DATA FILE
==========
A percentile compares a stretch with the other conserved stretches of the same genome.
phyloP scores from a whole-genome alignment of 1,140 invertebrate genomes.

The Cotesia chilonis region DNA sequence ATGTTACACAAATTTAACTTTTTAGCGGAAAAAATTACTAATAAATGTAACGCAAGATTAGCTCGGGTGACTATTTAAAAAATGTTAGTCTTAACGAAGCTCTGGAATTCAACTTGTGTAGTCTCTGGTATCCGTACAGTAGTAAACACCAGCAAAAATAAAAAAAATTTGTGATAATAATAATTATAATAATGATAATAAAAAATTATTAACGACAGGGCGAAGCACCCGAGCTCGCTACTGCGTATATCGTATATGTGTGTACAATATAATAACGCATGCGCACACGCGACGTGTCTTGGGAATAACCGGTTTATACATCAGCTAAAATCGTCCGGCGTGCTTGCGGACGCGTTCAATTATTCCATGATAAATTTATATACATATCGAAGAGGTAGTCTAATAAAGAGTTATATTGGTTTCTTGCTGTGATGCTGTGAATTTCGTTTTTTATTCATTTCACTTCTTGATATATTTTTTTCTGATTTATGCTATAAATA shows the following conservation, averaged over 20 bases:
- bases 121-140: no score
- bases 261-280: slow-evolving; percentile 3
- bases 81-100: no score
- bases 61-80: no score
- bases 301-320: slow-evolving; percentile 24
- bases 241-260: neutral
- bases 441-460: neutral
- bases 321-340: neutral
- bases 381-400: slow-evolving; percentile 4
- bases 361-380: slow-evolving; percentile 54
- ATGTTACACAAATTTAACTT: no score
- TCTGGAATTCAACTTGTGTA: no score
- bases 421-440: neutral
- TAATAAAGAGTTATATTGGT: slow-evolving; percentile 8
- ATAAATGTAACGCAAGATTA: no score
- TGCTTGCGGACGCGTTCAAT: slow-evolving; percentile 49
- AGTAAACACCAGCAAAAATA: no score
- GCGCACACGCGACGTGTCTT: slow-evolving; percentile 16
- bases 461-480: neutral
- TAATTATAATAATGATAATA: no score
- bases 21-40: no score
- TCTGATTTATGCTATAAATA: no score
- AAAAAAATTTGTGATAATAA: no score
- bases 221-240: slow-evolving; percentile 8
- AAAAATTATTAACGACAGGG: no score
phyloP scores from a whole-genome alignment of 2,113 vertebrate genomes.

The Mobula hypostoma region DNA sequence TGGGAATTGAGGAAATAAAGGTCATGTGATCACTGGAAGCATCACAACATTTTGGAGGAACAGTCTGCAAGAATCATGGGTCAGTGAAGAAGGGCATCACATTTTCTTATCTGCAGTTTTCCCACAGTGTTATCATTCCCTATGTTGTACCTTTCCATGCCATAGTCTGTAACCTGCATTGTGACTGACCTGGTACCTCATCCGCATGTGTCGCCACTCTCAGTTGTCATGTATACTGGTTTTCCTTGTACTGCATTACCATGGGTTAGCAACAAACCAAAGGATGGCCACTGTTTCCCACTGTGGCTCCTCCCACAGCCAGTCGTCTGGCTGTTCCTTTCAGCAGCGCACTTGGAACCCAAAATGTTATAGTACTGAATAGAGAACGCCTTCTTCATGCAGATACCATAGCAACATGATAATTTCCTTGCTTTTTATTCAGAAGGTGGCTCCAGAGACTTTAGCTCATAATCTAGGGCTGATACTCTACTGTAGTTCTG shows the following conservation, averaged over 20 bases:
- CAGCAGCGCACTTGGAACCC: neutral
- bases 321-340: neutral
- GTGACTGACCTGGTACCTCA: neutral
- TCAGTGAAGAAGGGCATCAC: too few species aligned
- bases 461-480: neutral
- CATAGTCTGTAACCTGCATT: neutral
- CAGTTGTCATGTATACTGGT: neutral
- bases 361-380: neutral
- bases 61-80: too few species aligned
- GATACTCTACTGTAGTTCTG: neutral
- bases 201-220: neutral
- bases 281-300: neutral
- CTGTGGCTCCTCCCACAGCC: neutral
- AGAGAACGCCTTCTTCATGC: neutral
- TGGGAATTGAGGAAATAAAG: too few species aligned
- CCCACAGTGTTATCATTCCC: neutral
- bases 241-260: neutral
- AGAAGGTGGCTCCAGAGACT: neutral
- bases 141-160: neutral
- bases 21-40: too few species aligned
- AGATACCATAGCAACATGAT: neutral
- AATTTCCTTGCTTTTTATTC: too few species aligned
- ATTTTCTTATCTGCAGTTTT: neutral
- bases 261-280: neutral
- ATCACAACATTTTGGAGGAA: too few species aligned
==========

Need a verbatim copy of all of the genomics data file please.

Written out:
A percentile compares a stretch with the other conserved stretches of the same genome.
phyloP scores from a whole-genome alignment of 1,140 invertebrate genomes.

The Cotesia chilonis region DNA sequence ATGTTACACAAATTTAACTTTTTAGCGGAAAAAATTACTAATAAATGTAACGCAAGATTAGCTCGGGTGACTATTTAAAAAATGTTAGTCTTAACGAAGCTCTGGAATTCAACTTGTGTAGTCTCTGGTATCCGTACAGTAGTAAACACCAGCAAAAATAAAAAAAATTTGTGATAATAATAATTATAATAATGATAATAAAAAATTATTAACGACAGGGCGAAGCACCCGAGCTCGCTACTGCGTATATCGTATATGTGTGTACAATATAATAACGCATGCGCACACGCGACGTGTCTTGGGAATAACCGGTTTATACATCAGCTAAAATCGTCCGGCGTGCTTGCGGACGCGTTCAATTATTCCATGATAAATTTATATACATATCGAAGAGGTAGTCTAATAAAGAGTTATATTGGTTTCTTGCTGTGATGCTGTGAATTTCGTTTTTTATTCATTTCACTTCTTGATATATTTTTTTCTGATTTATGCTATAAATA shows the following conservation, averaged over 20 bases:
- bases 121-140: no score
- bases 261-280: slow-evolving; percentile 3
- bases 81-100: no score
- bases 61-80: no score
- bases 301-320: slow-evolving; percentile 24
- bases 241-260: neutral
- bases 441-460: neutral
- bases 321-340: neutral
- bases 381-400: slow-evolving; percentile 4
- bases 361-380: slow-evolving; percentile 54
- ATGTTACACAAATTTAACTT: no score
- TCTGGAATTCAACTTGTGTA: no score
- bases 421-440: neutral
- TAATAAAGAGTTATATTGGT: slow-evolving; percentile 8
- ATAAATGTAACGCAAGATTA: no score
- TGCTTGCGGACGCGTTCAAT: slow-evolving; percentile 49
- AGTAAACACCAGCAAAAATA: no score
- GCGCACACGCGACGTGTCTT: slow-evolving; percentile 16
- bases 461-480: neutral
- TAATTATAATAATGATAATA: no score
- bases 21-40: no score
- TCTGATTTATGCTATAAATA: no score
- AAAAAAATTTGTGATAATAA: no score
- bases 221-240: slow-evolving; percentile 8
- AAAAATTATTAACGACAGGG: no score
phyloP scores from a whole-genome alignment of 2,113 vertebrate genomes.

The Mobula hypostoma region DNA sequence TGGGAATTGAGGAAATAAAGGTCATGTGATCACTGGAAGCATCACAACATTTTGGAGGAACAGTCTGCAAGAATCATGGGTCAGTGAAGAAGGGCATCACATTTTCTTATCTGCAGTTTTCCCACAGTGTTATCATTCCCTATGTTGTACCTTTCCATGCCATAGTCTGTAACCTGCATTGTGACTGACCTGGTACCTCATCCGCATGTGTCGCCACTCTCAGTTGTCATGTATACTGGTTTTCCTTGTACTGCATTACCATGGGTTAGCAACAAACCAAAGGATGGCCACTGTTTCCCACTGTGGCTCCTCCCACAGCCAGTCGTCTGGCTGTTCCTTTCAGCAGCGCACTTGGAACCCAAAATGTTATAGTACTGAATAGAGAACGCCTTCTTCATGCAGATACCATAGCAACATGATAATTTCCTTGCTTTTTATTCAGAAGGTGGCTCCAGAGACTTTAGCTCATAATCTAGGGCTGATACTCTACTGTAGTTCTG shows the following conservation, averaged over 20 bases:
- CAGCAGCGCACTTGGAACCC: neutral
- bases 321-340: neutral
- GTGACTGACCTGGTACCTCA: neutral
- TCAGTGAAGAAGGGCATCAC: too few species aligned
- bases 461-480: neutral
- CATAGTCTGTAACCTGCATT: neutral
- CAGTTGTCATGTATACTGGT: neutral
- bases 361-380: neutral
- bases 61-80: too few species aligned
- GATACTCTACTGTAGTTCTG: neutral
- bases 201-220: neutral
- bases 281-300: neutral
- CTGTGGCTCCTCCCACAGCC: neutral
- AGAGAACGCCTTCTTCATGC: neutral
- TGGGAATTGAGGAAATAAAG: too few species aligned
- CCCACAGTGTTATCATTCCC: neutral
- bases 241-260: neutral
- AGAAGGTGGCTCCAGAGACT: neutral
- bases 141-160: neutral
- bases 21-40: too few species aligned
- AGATACCATAGCAACATGAT: neutral
- AATTTCCTTGCTTTTTATTC: too few species aligned
- ATTTTCTTATCTGCAGTTTT: neutral
- bases 261-280: neutral
- ATCACAACATTTTGGAGGAA: too few species aligned